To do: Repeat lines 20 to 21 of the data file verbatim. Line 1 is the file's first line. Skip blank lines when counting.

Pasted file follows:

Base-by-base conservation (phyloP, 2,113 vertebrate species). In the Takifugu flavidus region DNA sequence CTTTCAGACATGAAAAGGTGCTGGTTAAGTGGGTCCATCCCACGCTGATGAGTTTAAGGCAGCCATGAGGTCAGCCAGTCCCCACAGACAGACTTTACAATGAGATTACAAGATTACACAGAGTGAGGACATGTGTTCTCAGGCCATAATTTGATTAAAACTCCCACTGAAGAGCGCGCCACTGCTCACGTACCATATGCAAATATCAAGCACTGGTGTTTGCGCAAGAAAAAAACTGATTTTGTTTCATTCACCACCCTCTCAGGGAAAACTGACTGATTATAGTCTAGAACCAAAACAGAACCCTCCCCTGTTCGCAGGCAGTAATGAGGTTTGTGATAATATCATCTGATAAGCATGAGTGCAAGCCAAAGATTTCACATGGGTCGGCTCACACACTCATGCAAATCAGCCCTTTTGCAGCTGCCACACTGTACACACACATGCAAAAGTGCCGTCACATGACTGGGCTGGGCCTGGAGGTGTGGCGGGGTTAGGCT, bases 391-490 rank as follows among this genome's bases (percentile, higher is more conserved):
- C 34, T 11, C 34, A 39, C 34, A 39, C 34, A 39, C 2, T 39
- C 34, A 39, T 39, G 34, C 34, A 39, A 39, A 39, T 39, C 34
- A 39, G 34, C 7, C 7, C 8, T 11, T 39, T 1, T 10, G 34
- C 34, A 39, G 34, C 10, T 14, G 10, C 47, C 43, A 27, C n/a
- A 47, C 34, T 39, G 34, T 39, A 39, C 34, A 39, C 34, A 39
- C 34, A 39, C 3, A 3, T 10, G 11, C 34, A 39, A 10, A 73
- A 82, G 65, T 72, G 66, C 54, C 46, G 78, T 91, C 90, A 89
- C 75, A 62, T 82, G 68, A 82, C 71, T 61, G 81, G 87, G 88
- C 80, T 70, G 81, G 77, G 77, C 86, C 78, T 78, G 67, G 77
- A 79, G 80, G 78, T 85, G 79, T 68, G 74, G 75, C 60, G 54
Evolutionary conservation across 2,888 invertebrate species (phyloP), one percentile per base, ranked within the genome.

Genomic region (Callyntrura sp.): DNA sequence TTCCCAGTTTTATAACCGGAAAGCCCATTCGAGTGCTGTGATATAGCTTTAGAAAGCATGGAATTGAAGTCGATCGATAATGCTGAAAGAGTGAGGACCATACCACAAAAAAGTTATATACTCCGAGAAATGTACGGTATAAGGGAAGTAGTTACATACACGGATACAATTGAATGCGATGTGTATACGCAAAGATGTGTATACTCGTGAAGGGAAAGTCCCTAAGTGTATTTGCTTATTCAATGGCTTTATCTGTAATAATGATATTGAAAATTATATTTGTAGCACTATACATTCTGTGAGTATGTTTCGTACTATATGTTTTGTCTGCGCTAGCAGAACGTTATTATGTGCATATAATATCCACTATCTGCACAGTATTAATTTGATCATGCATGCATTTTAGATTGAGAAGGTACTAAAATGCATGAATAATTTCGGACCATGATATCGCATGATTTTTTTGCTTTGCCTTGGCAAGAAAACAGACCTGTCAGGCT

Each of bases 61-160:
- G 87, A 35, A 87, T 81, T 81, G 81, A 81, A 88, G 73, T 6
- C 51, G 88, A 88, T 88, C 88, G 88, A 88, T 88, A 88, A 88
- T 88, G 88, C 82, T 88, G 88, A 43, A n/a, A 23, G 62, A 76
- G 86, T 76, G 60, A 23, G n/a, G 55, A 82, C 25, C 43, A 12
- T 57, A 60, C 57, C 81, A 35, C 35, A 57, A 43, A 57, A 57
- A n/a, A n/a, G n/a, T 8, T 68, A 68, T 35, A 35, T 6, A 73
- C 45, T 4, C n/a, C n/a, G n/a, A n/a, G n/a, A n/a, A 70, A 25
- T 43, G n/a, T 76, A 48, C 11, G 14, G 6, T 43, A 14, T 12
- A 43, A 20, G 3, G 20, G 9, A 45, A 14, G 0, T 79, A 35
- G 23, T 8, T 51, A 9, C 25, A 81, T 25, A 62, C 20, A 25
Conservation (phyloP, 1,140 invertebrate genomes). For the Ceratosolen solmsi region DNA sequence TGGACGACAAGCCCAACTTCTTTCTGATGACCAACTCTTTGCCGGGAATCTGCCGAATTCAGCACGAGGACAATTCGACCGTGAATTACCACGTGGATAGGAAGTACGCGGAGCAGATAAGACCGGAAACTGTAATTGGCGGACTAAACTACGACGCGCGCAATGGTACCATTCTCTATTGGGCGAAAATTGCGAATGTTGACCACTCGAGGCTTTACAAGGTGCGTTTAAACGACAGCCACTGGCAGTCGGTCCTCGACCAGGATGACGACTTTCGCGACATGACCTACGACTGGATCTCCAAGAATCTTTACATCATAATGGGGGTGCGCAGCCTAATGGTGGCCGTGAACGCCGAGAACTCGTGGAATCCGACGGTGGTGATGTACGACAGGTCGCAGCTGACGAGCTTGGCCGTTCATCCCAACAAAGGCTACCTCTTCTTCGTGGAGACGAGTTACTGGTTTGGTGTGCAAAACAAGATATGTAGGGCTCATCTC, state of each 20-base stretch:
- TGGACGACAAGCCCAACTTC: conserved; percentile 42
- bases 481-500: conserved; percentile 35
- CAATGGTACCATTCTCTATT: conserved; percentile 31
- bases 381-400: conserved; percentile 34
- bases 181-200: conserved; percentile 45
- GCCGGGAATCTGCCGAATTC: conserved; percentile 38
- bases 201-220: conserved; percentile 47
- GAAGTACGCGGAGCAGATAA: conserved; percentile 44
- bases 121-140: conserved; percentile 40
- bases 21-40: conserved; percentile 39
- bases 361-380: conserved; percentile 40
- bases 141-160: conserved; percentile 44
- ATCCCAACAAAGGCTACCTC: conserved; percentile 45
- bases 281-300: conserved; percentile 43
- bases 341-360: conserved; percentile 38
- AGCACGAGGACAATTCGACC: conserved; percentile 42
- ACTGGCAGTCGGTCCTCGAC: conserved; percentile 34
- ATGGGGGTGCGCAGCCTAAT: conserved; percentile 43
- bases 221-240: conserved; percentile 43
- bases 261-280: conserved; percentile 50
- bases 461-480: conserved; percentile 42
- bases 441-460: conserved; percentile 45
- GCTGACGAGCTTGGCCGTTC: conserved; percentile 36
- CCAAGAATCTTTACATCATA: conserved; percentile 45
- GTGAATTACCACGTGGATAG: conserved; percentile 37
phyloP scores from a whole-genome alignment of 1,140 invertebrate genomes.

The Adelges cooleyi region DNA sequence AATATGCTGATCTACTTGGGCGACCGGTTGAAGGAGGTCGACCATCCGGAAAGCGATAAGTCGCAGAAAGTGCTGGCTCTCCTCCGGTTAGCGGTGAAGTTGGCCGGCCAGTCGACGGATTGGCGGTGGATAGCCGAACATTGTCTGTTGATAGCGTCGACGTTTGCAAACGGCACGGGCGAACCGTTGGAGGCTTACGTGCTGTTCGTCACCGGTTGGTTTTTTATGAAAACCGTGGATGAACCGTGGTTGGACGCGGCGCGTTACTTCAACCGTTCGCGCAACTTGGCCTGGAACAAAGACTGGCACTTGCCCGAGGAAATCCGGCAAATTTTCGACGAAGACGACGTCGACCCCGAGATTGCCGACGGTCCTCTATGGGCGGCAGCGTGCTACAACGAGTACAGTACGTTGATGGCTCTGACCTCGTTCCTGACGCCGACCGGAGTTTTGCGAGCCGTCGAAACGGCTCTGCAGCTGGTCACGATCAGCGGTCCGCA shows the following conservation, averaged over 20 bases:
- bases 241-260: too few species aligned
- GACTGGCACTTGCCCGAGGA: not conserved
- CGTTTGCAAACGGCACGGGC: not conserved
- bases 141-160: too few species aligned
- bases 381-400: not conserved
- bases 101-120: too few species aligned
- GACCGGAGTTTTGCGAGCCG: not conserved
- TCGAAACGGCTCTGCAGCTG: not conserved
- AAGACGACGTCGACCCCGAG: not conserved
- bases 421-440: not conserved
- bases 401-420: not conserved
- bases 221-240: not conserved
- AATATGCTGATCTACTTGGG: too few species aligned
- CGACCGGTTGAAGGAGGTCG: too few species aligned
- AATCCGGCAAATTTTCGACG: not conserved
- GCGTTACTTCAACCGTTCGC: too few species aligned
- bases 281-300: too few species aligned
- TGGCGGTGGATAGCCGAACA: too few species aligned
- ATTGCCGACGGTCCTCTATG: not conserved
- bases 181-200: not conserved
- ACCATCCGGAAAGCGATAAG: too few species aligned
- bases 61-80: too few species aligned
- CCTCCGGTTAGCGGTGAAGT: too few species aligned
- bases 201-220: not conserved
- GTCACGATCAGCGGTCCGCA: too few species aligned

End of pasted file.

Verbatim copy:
- A n/a, A n/a, G n/a, T 8, T 68, A 68, T 35, A 35, T 6, A 73
- C 45, T 4, C n/a, C n/a, G n/a, A n/a, G n/a, A n/a, A 70, A 25